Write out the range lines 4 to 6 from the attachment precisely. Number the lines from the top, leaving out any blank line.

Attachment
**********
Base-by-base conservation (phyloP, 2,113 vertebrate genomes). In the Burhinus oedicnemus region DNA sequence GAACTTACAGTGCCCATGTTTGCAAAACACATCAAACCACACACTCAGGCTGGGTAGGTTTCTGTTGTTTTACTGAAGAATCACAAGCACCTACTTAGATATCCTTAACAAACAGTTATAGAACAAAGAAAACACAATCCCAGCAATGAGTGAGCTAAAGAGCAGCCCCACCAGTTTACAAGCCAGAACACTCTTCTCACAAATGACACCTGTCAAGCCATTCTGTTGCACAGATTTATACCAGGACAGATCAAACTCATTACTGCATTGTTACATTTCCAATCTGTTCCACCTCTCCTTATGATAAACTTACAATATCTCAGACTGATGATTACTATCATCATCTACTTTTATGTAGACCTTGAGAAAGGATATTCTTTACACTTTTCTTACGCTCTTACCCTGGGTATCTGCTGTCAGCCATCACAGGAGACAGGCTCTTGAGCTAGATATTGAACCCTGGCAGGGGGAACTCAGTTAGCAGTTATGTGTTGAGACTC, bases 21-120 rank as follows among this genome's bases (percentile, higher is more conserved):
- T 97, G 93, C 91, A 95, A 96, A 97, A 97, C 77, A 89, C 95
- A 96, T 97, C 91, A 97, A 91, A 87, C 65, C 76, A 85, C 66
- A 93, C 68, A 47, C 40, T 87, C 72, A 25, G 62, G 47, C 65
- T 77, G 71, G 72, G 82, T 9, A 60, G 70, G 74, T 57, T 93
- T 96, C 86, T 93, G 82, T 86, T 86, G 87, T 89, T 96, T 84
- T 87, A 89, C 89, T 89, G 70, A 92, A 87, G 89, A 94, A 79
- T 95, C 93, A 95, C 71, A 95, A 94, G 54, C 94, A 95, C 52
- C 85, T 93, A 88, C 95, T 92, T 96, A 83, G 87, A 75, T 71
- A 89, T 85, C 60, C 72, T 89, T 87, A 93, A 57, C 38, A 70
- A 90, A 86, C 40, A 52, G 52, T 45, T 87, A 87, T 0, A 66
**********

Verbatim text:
- A 93, C 68, A 47, C 40, T 87, C 72, A 25, G 62, G 47, C 65
- T 77, G 71, G 72, G 82, T 9, A 60, G 70, G 74, T 57, T 93
- T 96, C 86, T 93, G 82, T 86, T 86, G 87, T 89, T 96, T 84